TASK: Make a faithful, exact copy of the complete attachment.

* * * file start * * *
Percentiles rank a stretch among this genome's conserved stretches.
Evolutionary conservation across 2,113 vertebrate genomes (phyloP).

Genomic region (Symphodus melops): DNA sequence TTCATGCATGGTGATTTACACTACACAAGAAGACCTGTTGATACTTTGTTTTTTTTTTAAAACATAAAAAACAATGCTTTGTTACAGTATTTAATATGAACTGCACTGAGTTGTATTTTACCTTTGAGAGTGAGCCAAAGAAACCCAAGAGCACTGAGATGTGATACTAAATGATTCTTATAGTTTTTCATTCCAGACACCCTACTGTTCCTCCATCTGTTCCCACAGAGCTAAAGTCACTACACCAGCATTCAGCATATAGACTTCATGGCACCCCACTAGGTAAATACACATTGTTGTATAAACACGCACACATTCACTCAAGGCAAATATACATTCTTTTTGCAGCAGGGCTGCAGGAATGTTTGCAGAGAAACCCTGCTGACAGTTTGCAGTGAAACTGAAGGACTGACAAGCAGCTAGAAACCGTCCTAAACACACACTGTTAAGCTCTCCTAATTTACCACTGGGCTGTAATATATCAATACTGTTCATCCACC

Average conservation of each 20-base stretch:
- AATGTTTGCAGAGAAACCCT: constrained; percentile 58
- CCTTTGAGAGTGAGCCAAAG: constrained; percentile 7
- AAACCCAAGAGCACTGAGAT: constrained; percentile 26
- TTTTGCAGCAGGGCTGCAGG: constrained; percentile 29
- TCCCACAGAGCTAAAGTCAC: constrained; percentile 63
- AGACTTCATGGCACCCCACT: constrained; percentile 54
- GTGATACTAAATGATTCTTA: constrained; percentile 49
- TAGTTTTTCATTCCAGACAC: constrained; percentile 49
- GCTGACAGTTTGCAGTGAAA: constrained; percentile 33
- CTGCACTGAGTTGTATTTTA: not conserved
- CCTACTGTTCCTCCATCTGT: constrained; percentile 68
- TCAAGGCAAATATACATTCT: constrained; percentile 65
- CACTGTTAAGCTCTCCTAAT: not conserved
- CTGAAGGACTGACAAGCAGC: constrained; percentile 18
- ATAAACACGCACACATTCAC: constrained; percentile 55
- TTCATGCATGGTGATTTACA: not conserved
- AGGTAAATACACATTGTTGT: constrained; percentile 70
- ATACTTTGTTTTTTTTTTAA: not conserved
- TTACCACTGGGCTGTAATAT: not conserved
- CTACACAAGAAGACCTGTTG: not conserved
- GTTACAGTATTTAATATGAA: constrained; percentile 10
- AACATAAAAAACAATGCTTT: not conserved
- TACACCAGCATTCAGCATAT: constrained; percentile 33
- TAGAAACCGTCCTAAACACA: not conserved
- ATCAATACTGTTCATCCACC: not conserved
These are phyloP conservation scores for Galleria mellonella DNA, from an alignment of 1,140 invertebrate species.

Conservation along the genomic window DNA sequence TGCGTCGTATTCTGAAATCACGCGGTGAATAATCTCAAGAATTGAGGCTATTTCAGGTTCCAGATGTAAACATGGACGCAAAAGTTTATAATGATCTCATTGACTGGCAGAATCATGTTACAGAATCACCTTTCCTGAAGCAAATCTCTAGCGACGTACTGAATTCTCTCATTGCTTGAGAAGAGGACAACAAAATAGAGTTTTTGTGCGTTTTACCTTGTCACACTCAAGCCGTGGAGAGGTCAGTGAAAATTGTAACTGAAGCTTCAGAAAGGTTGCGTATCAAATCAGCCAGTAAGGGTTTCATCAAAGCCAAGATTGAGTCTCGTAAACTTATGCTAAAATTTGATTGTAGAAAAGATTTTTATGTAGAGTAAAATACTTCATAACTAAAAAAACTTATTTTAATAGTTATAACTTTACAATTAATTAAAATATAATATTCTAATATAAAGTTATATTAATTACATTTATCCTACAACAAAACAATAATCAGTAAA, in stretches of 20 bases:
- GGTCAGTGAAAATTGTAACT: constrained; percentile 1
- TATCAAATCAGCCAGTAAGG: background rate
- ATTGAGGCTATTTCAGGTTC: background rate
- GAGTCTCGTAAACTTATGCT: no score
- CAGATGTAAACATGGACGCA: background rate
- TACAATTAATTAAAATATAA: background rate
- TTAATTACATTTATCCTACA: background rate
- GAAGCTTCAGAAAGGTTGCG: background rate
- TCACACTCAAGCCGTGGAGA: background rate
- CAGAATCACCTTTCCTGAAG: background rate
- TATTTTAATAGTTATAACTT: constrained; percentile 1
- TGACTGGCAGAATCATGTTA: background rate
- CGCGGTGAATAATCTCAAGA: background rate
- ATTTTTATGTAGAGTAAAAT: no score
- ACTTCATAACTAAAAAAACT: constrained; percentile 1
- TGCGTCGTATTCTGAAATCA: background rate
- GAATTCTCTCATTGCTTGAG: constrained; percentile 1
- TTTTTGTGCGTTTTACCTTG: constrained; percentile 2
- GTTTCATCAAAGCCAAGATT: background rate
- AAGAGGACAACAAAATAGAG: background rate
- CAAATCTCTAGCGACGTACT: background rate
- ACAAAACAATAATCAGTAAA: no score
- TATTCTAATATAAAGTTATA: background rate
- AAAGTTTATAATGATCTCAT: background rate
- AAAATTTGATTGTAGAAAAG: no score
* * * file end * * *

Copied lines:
Percentiles rank a stretch among this genome's conserved stretches.
Evolutionary conservation across 2,113 vertebrate genomes (phyloP).

Genomic region (Symphodus melops): DNA sequence TTCATGCATGGTGATTTACACTACACAAGAAGACCTGTTGATACTTTGTTTTTTTTTTAAAACATAAAAAACAATGCTTTGTTACAGTATTTAATATGAACTGCACTGAGTTGTATTTTACCTTTGAGAGTGAGCCAAAGAAACCCAAGAGCACTGAGATGTGATACTAAATGATTCTTATAGTTTTTCATTCCAGACACCCTACTGTTCCTCCATCTGTTCCCACAGAGCTAAAGTCACTACACCAGCATTCAGCATATAGACTTCATGGCACCCCACTAGGTAAATACACATTGTTGTATAAACACGCACACATTCACTCAAGGCAAATATACATTCTTTTTGCAGCAGGGCTGCAGGAATGTTTGCAGAGAAACCCTGCTGACAGTTTGCAGTGAAACTGAAGGACTGACAAGCAGCTAGAAACCGTCCTAAACACACACTGTTAAGCTCTCCTAATTTACCACTGGGCTGTAATATATCAATACTGTTCATCCACC

Average conservation of each 20-base stretch:
- AATGTTTGCAGAGAAACCCT: constrained; percentile 58
- CCTTTGAGAGTGAGCCAAAG: constrained; percentile 7
- AAACCCAAGAGCACTGAGAT: constrained; percentile 26
- TTTTGCAGCAGGGCTGCAGG: constrained; percentile 29
- TCCCACAGAGCTAAAGTCAC: constrained; percentile 63
- AGACTTCATGGCACCCCACT: constrained; percentile 54
- GTGATACTAAATGATTCTTA: constrained; percentile 49
- TAGTTTTTCATTCCAGACAC: constrained; percentile 49
- GCTGACAGTTTGCAGTGAAA: constrained; percentile 33
- CTGCACTGAGTTGTATTTTA: not conserved
- CCTACTGTTCCTCCATCTGT: constrained; percentile 68
- TCAAGGCAAATATACATTCT: constrained; percentile 65
- CACTGTTAAGCTCTCCTAAT: not conserved
- CTGAAGGACTGACAAGCAGC: constrained; percentile 18
- ATAAACACGCACACATTCAC: constrained; percentile 55
- TTCATGCATGGTGATTTACA: not conserved
- AGGTAAATACACATTGTTGT: constrained; percentile 70
- ATACTTTGTTTTTTTTTTAA: not conserved
- TTACCACTGGGCTGTAATAT: not conserved
- CTACACAAGAAGACCTGTTG: not conserved
- GTTACAGTATTTAATATGAA: constrained; percentile 10
- AACATAAAAAACAATGCTTT: not conserved
- TACACCAGCATTCAGCATAT: constrained; percentile 33
- TAGAAACCGTCCTAAACACA: not conserved
- ATCAATACTGTTCATCCACC: not conserved
These are phyloP conservation scores for Galleria mellonella DNA, from an alignment of 1,140 invertebrate species.

Conservation along the genomic window DNA sequence TGCGTCGTATTCTGAAATCACGCGGTGAATAATCTCAAGAATTGAGGCTATTTCAGGTTCCAGATGTAAACATGGACGCAAAAGTTTATAATGATCTCATTGACTGGCAGAATCATGTTACAGAATCACCTTTCCTGAAGCAAATCTCTAGCGACGTACTGAATTCTCTCATTGCTTGAGAAGAGGACAACAAAATAGAGTTTTTGTGCGTTTTACCTTGTCACACTCAAGCCGTGGAGAGGTCAGTGAAAATTGTAACTGAAGCTTCAGAAAGGTTGCGTATCAAATCAGCCAGTAAGGGTTTCATCAAAGCCAAGATTGAGTCTCGTAAACTTATGCTAAAATTTGATTGTAGAAAAGATTTTTATGTAGAGTAAAATACTTCATAACTAAAAAAACTTATTTTAATAGTTATAACTTTACAATTAATTAAAATATAATATTCTAATATAAAGTTATATTAATTACATTTATCCTACAACAAAACAATAATCAGTAAA, in stretches of 20 bases:
- GGTCAGTGAAAATTGTAACT: constrained; percentile 1
- TATCAAATCAGCCAGTAAGG: background rate
- ATTGAGGCTATTTCAGGTTC: background rate
- GAGTCTCGTAAACTTATGCT: no score
- CAGATGTAAACATGGACGCA: background rate
- TACAATTAATTAAAATATAA: background rate
- TTAATTACATTTATCCTACA: background rate
- GAAGCTTCAGAAAGGTTGCG: background rate
- TCACACTCAAGCCGTGGAGA: background rate
- CAGAATCACCTTTCCTGAAG: background rate
- TATTTTAATAGTTATAACTT: constrained; percentile 1
- TGACTGGCAGAATCATGTTA: background rate
- CGCGGTGAATAATCTCAAGA: background rate
- ATTTTTATGTAGAGTAAAAT: no score
- ACTTCATAACTAAAAAAACT: constrained; percentile 1
- TGCGTCGTATTCTGAAATCA: background rate
- GAATTCTCTCATTGCTTGAG: constrained; percentile 1
- TTTTTGTGCGTTTTACCTTG: constrained; percentile 2
- GTTTCATCAAAGCCAAGATT: background rate
- AAGAGGACAACAAAATAGAG: background rate
- CAAATCTCTAGCGACGTACT: background rate
- ACAAAACAATAATCAGTAAA: no score
- TATTCTAATATAAAGTTATA: background rate
- AAAGTTTATAATGATCTCAT: background rate
- AAAATTTGATTGTAGAAAAG: no score